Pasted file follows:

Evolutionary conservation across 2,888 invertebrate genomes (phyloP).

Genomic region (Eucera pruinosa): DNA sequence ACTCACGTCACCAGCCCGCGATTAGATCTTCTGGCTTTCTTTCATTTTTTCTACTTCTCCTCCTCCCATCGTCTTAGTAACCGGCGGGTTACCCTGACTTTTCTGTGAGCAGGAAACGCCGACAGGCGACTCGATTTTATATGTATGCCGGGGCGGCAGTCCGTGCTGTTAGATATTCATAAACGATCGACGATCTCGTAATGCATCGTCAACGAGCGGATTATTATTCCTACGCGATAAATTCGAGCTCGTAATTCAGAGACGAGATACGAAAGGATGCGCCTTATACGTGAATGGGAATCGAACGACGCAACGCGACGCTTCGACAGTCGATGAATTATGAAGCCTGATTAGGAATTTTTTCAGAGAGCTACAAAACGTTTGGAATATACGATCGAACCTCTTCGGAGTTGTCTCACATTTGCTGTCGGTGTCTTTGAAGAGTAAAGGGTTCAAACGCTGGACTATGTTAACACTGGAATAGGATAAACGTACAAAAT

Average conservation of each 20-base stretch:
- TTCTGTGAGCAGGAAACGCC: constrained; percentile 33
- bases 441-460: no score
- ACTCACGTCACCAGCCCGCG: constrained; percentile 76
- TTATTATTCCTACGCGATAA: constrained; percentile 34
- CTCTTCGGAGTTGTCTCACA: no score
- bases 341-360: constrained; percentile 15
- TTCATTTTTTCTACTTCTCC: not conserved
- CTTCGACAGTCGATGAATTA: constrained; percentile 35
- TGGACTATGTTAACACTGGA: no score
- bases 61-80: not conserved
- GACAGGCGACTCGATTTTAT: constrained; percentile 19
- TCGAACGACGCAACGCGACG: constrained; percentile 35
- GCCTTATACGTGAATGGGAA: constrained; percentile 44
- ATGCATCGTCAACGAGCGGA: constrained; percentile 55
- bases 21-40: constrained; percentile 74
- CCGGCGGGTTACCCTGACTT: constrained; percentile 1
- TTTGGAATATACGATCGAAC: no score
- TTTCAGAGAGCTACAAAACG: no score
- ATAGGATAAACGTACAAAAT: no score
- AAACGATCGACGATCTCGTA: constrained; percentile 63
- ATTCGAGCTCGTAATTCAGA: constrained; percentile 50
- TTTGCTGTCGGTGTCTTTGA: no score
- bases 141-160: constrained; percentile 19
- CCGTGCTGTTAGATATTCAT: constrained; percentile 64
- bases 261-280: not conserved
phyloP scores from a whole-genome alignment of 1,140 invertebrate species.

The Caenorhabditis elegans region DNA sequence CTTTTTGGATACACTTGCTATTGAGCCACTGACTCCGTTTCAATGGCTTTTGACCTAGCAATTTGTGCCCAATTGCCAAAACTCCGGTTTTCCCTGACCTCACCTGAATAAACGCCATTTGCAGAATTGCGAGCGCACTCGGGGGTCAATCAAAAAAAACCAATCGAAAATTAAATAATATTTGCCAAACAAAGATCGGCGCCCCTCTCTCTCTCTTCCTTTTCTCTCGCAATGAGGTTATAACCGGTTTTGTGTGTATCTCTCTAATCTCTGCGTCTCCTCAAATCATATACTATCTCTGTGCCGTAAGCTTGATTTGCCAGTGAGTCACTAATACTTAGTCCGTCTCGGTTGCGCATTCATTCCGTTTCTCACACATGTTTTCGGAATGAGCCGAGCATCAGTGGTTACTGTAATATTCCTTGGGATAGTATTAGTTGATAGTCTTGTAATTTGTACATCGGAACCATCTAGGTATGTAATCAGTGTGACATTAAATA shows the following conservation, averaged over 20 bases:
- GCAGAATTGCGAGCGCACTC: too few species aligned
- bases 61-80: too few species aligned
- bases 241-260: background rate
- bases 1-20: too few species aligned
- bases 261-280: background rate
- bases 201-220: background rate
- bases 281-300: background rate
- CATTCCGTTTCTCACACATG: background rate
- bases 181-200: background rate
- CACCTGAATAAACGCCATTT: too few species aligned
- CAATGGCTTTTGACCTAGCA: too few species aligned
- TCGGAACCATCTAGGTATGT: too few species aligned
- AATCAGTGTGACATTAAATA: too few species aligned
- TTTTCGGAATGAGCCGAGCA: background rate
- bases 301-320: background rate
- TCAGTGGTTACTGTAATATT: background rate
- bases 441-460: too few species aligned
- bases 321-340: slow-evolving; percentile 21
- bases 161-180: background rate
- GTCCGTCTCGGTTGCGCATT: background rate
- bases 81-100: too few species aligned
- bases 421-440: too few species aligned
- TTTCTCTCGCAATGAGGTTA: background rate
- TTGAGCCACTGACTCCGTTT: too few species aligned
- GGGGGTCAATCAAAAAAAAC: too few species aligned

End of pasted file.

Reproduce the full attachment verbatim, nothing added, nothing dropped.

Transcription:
Evolutionary conservation across 2,888 invertebrate genomes (phyloP).

Genomic region (Eucera pruinosa): DNA sequence ACTCACGTCACCAGCCCGCGATTAGATCTTCTGGCTTTCTTTCATTTTTTCTACTTCTCCTCCTCCCATCGTCTTAGTAACCGGCGGGTTACCCTGACTTTTCTGTGAGCAGGAAACGCCGACAGGCGACTCGATTTTATATGTATGCCGGGGCGGCAGTCCGTGCTGTTAGATATTCATAAACGATCGACGATCTCGTAATGCATCGTCAACGAGCGGATTATTATTCCTACGCGATAAATTCGAGCTCGTAATTCAGAGACGAGATACGAAAGGATGCGCCTTATACGTGAATGGGAATCGAACGACGCAACGCGACGCTTCGACAGTCGATGAATTATGAAGCCTGATTAGGAATTTTTTCAGAGAGCTACAAAACGTTTGGAATATACGATCGAACCTCTTCGGAGTTGTCTCACATTTGCTGTCGGTGTCTTTGAAGAGTAAAGGGTTCAAACGCTGGACTATGTTAACACTGGAATAGGATAAACGTACAAAAT

Average conservation of each 20-base stretch:
- TTCTGTGAGCAGGAAACGCC: constrained; percentile 33
- bases 441-460: no score
- ACTCACGTCACCAGCCCGCG: constrained; percentile 76
- TTATTATTCCTACGCGATAA: constrained; percentile 34
- CTCTTCGGAGTTGTCTCACA: no score
- bases 341-360: constrained; percentile 15
- TTCATTTTTTCTACTTCTCC: not conserved
- CTTCGACAGTCGATGAATTA: constrained; percentile 35
- TGGACTATGTTAACACTGGA: no score
- bases 61-80: not conserved
- GACAGGCGACTCGATTTTAT: constrained; percentile 19
- TCGAACGACGCAACGCGACG: constrained; percentile 35
- GCCTTATACGTGAATGGGAA: constrained; percentile 44
- ATGCATCGTCAACGAGCGGA: constrained; percentile 55
- bases 21-40: constrained; percentile 74
- CCGGCGGGTTACCCTGACTT: constrained; percentile 1
- TTTGGAATATACGATCGAAC: no score
- TTTCAGAGAGCTACAAAACG: no score
- ATAGGATAAACGTACAAAAT: no score
- AAACGATCGACGATCTCGTA: constrained; percentile 63
- ATTCGAGCTCGTAATTCAGA: constrained; percentile 50
- TTTGCTGTCGGTGTCTTTGA: no score
- bases 141-160: constrained; percentile 19
- CCGTGCTGTTAGATATTCAT: constrained; percentile 64
- bases 261-280: not conserved
phyloP scores from a whole-genome alignment of 1,140 invertebrate species.

The Caenorhabditis elegans region DNA sequence CTTTTTGGATACACTTGCTATTGAGCCACTGACTCCGTTTCAATGGCTTTTGACCTAGCAATTTGTGCCCAATTGCCAAAACTCCGGTTTTCCCTGACCTCACCTGAATAAACGCCATTTGCAGAATTGCGAGCGCACTCGGGGGTCAATCAAAAAAAACCAATCGAAAATTAAATAATATTTGCCAAACAAAGATCGGCGCCCCTCTCTCTCTCTTCCTTTTCTCTCGCAATGAGGTTATAACCGGTTTTGTGTGTATCTCTCTAATCTCTGCGTCTCCTCAAATCATATACTATCTCTGTGCCGTAAGCTTGATTTGCCAGTGAGTCACTAATACTTAGTCCGTCTCGGTTGCGCATTCATTCCGTTTCTCACACATGTTTTCGGAATGAGCCGAGCATCAGTGGTTACTGTAATATTCCTTGGGATAGTATTAGTTGATAGTCTTGTAATTTGTACATCGGAACCATCTAGGTATGTAATCAGTGTGACATTAAATA shows the following conservation, averaged over 20 bases:
- GCAGAATTGCGAGCGCACTC: too few species aligned
- bases 61-80: too few species aligned
- bases 241-260: background rate
- bases 1-20: too few species aligned
- bases 261-280: background rate
- bases 201-220: background rate
- bases 281-300: background rate
- CATTCCGTTTCTCACACATG: background rate
- bases 181-200: background rate
- CACCTGAATAAACGCCATTT: too few species aligned
- CAATGGCTTTTGACCTAGCA: too few species aligned
- TCGGAACCATCTAGGTATGT: too few species aligned
- AATCAGTGTGACATTAAATA: too few species aligned
- TTTTCGGAATGAGCCGAGCA: background rate
- bases 301-320: background rate
- TCAGTGGTTACTGTAATATT: background rate
- bases 441-460: too few species aligned
- bases 321-340: slow-evolving; percentile 21
- bases 161-180: background rate
- GTCCGTCTCGGTTGCGCATT: background rate
- bases 81-100: too few species aligned
- bases 421-440: too few species aligned
- TTTCTCTCGCAATGAGGTTA: background rate
- TTGAGCCACTGACTCCGTTT: too few species aligned
- GGGGGTCAATCAAAAAAAAC: too few species aligned